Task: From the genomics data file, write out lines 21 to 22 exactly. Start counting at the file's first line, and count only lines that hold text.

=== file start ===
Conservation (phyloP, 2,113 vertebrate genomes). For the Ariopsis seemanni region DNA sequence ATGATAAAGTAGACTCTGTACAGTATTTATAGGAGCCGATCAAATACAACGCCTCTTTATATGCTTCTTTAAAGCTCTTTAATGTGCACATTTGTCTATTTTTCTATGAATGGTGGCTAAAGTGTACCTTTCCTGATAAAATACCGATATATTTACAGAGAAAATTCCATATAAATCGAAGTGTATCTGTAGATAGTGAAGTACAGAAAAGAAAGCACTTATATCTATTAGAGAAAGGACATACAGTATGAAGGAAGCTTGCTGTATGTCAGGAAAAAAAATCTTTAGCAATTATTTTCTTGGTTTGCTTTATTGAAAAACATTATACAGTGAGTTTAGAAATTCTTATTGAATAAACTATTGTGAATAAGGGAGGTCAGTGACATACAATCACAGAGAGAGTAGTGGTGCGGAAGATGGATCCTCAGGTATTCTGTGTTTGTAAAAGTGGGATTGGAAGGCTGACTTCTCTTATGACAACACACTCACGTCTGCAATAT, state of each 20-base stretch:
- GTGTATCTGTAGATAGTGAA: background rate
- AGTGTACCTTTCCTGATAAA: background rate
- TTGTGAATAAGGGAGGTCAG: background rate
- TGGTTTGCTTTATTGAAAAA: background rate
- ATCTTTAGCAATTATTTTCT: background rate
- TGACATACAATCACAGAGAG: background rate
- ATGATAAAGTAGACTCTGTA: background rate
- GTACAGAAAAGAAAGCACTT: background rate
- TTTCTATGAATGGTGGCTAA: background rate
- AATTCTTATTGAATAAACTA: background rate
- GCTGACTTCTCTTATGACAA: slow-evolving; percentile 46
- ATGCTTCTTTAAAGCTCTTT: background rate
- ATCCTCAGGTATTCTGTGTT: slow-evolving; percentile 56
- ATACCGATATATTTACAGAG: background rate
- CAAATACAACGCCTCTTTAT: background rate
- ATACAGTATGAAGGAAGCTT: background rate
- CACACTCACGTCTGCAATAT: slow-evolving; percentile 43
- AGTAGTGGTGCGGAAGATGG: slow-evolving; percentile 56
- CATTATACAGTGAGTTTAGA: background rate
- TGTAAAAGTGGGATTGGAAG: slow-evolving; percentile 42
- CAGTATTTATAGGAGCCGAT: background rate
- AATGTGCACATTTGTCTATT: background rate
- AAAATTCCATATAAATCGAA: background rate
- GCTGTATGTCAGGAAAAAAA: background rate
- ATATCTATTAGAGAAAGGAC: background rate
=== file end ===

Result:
- TGTAAAAGTGGGATTGGAAG: slow-evolving; percentile 42
- CAGTATTTATAGGAGCCGAT: background rate